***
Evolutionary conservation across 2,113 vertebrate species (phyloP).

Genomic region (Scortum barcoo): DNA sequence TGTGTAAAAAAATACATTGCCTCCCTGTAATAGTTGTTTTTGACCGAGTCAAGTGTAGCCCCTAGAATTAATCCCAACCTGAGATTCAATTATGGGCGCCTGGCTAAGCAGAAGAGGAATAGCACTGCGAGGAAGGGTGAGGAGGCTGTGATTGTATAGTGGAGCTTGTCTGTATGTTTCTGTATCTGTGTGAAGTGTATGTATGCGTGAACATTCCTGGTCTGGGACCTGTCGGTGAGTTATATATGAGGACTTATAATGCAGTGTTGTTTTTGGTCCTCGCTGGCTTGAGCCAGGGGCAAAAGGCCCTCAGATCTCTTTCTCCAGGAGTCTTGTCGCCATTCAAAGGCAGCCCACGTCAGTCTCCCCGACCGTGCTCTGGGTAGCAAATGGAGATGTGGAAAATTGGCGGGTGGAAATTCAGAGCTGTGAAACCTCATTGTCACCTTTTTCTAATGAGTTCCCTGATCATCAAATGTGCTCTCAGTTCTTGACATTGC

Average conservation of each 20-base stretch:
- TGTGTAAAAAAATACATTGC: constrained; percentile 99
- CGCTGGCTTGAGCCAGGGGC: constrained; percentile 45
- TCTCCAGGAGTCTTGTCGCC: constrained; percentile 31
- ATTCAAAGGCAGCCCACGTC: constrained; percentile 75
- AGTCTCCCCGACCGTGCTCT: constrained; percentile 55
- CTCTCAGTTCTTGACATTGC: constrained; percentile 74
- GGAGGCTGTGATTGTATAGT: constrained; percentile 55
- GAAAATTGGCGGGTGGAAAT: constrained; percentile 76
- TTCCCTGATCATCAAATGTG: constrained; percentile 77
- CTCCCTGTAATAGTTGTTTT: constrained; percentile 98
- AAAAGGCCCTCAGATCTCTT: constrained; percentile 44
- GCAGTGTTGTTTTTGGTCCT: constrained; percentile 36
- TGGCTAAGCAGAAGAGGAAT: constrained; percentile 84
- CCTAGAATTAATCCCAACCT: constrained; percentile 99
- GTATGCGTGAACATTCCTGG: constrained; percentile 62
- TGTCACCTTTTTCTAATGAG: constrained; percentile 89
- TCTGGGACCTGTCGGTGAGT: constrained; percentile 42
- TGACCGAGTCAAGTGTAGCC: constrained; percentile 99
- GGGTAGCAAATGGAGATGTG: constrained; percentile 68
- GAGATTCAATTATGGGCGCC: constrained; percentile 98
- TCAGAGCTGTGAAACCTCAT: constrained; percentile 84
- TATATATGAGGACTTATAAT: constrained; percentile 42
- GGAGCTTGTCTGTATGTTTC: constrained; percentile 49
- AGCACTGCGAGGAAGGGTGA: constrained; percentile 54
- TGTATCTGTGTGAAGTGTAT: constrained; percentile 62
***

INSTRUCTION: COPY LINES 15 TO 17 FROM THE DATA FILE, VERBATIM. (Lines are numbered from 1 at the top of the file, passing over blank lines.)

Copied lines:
- GCAGTGTTGTTTTTGGTCCT: constrained; percentile 36
- TGGCTAAGCAGAAGAGGAAT: constrained; percentile 84
- CCTAGAATTAATCCCAACCT: constrained; percentile 99